Be Afraid But Live Anyway

Be Afraid But Live Anyway
Do you know who wrote this?

Back in May of 2013, I came across the above image on Facebook that I call Be Afraid But Live Anyway.

It reminded me of a session I had with a psych doc about some years ago. It was during a time that I had become very agoraphobic (not my first experience nor my last) because of a trip to the grocery store.

I remember my oldest son was walking alongside me while I had my boy/girl twins in the cart. I was asking the twins to not stand up and the eldest to stop touching everything when a man approached us and started addressing my children. He said something like “You need to listen to your mother. Very bad things happen to kids when they don’t listen. Especially little girls.”. Then he looked me in the eye and verbatim said, “I know your mother knows what I mean. Don’t you?

You know the bad things that can happen to little girls?”

Well, I didn’t take that in the way it was probably intended. He was probably harmless, maybe trying to be helpful to an overwhelmed mom, and was just bad with the wording. I couldn’t see that though at that moment. Instead, it acted as a trigger. Stupidly those words brought every nightmare I ever had about my children to life and simultaneously made all the things that had been done to me play in my head all the same time. And I felt it all: the fear, the pain, the humiliation — every scrap of it — all in the space of a few moments.

I pushed my son behind me, stood in front of the cart, and then just froze. He wandered off (I don’t know if he said anything else), but it probably took me a good five or more minutes to actually be able to take another step. I pretty much terrified my kids because I couldn’t hear them asking me why we weren’t moving along. I stayed silent with tears streaming down my face feeling like an idiotic frightened little girl.  Once I got enough of a hold on myself, we checked out immediately and sat in the car for a bit until I could drive.

I was so angry at myself. If I couldn’t just blow the guy off, why couldn’t I get angry instead? Why couldn’t I be the type of girl who could just say “Fuck Off!” and not give the incident another thought? I was also angry because one of my thoughts was “I am fat now so these things shouldn’t happen to me anymore”.

Instead, I went home and stayed home for quite some time.

So, back to the psychiatrist visit… enough time had passed since that grocery store event but the agoraphobia wasn’t lifting. I do not know how to be afraid but live anyway. I wanted to know why and the frustration over it was greater than the fear of going to see the doctor. Unfortunately, the best he had to offer was…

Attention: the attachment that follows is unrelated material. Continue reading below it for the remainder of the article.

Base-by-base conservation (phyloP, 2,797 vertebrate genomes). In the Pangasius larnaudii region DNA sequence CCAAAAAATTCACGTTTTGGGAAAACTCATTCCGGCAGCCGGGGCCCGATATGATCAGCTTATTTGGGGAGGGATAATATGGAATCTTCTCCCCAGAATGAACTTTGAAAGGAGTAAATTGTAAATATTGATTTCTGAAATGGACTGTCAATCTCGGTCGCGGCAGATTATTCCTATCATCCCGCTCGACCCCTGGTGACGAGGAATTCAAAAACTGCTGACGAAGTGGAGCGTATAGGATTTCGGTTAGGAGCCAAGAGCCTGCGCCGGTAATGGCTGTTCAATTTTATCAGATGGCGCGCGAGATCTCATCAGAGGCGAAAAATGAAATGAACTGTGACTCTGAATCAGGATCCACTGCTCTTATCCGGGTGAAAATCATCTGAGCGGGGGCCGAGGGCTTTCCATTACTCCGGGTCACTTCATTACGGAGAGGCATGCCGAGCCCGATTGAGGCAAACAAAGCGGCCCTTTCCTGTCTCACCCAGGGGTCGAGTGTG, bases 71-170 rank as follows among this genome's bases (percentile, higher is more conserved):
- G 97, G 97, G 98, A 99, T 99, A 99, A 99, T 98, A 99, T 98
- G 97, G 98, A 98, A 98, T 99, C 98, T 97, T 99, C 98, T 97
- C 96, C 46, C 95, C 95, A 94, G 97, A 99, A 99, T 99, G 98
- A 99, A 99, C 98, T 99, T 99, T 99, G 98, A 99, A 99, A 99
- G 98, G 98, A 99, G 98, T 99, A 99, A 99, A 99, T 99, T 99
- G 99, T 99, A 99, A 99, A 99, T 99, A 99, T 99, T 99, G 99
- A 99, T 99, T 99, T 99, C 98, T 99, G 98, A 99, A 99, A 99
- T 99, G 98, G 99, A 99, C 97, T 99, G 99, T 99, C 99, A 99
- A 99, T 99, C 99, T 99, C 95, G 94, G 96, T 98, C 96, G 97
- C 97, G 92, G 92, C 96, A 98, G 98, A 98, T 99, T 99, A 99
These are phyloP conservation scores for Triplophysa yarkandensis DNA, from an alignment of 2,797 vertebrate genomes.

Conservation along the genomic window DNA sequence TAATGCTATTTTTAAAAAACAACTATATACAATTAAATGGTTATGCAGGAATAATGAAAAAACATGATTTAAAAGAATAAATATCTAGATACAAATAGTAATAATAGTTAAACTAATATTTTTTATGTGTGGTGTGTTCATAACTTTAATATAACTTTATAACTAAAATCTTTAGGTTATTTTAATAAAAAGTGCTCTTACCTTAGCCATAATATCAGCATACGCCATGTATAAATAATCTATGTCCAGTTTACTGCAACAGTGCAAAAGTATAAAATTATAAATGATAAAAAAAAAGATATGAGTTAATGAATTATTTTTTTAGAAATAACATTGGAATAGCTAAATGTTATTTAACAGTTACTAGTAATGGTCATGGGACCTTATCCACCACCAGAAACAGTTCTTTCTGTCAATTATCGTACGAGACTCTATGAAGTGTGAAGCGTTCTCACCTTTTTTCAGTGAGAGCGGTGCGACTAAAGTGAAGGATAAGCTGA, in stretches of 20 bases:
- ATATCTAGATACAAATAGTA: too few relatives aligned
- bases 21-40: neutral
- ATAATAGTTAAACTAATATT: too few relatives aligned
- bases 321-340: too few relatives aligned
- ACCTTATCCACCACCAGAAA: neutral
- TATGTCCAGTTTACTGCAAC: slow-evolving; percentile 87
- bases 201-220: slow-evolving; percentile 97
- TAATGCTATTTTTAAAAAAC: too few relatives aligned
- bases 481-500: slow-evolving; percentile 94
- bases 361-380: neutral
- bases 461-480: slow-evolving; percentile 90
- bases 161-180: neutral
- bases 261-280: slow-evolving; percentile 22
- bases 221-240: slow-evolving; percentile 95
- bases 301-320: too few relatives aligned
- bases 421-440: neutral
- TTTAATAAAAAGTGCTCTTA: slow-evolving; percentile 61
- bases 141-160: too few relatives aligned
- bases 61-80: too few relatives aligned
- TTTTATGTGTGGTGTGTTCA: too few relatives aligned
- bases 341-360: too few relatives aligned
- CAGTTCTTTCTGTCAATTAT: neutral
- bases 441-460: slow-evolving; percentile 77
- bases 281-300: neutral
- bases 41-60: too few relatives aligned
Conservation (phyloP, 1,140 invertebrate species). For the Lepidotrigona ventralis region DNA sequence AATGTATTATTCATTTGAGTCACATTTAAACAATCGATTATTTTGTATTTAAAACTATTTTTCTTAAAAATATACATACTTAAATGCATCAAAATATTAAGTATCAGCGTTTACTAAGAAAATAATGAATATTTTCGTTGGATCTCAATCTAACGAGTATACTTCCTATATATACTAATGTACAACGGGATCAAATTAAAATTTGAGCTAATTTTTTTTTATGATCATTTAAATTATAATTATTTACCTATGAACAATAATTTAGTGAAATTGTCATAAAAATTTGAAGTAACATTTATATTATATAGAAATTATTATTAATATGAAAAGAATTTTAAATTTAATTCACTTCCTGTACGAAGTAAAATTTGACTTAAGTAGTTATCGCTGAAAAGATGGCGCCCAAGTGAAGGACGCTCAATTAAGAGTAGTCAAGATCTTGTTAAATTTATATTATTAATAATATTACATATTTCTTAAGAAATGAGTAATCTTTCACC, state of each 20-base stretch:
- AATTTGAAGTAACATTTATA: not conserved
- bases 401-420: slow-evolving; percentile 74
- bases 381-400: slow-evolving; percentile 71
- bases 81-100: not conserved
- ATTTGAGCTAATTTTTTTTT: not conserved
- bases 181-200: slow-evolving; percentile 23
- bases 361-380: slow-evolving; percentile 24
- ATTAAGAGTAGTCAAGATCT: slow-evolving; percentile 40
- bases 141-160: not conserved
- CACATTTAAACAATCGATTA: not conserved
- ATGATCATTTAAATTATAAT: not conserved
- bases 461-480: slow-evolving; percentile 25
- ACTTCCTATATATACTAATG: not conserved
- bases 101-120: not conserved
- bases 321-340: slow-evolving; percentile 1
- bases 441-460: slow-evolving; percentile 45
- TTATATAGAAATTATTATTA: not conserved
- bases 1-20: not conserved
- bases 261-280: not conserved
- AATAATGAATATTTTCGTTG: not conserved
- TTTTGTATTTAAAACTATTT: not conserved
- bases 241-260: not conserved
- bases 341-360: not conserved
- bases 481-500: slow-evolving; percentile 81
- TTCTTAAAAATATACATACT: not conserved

“If every time you went outside you found it was raining, then you would eventually learn to not leave the house without an umbrella. If you feel that every time you leave the house something bad will happen, then you will eventually stop leaving.”

And he left it there.

What I had to figure out on my own is what’s said in the above graphic …

Be Afraid But Live Anyway.

It took years and a lot of work, but I learned to do just that.

Unconsciously, I have gotten even heavier — in part as a shield, but I have tried to learn to accept the fears and Live Anyway. At least here online. I push past the absolute terror to be open and vulnerable and to constantly take risks. A lot of it is paying homage to the saying… fake the smile until you feel it. I talk a lot online about loving yourself and being brave and finding self-confidence. Some days it’s real and I’m sharing and other days, I am posting to convince myself. All with the goal in mind to be okay with the fear and live my life anyway.

You are braver and stronger than you realize.

Fast Forward: As mentioned above, I originally wrote this in 2013 and it is now 2022. I still have days when I cannot leave the house, but those moments no longer turn into months or even weeks. My time as a mental health advocate during the early 2000s ended a few months after writing this post ironically. Later that year, my marriage started to crumble and I became unable to write any longer (that story is for another post though.) My fear of people in general, but specifically men was made worse by what happened in the years since. At the same time, I have learned better coping skills and have adapted to living within my limits. There is no happy magical complete healing to share, but I can tell you that learning self-acceptance and self-love has made for a more peaceful life. And maybe that is okay enough. For now.

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